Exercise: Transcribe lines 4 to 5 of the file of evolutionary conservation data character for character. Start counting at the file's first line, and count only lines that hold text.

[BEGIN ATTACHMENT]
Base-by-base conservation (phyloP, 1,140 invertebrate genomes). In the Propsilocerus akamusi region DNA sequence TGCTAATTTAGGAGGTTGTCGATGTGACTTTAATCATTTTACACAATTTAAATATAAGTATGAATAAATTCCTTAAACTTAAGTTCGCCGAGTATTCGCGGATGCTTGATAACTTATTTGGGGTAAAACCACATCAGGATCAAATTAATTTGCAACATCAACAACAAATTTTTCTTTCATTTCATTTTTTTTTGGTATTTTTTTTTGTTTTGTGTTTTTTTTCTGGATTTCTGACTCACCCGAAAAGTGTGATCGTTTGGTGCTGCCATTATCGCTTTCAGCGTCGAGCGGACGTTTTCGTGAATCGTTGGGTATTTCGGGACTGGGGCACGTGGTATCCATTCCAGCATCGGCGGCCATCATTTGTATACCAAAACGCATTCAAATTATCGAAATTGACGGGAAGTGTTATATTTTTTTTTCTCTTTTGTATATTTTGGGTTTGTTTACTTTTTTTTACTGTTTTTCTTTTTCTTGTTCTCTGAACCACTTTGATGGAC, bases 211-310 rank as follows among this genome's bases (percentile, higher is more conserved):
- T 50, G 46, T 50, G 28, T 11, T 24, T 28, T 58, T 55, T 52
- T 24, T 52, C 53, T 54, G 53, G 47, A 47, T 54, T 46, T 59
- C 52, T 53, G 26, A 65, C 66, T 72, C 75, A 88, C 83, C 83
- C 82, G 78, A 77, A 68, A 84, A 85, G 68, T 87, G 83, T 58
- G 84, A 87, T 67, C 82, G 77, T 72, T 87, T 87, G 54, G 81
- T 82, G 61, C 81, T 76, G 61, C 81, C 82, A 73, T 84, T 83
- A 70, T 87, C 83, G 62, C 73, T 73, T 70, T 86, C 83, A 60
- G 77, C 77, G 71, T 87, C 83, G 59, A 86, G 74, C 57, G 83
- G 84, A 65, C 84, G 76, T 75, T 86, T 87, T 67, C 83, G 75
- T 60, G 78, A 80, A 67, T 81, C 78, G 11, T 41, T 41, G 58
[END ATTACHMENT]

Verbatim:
- C 52, T 53, G 26, A 65, C 66, T 72, C 75, A 88, C 83, C 83
- C 82, G 78, A 77, A 68, A 84, A 85, G 68, T 87, G 83, T 58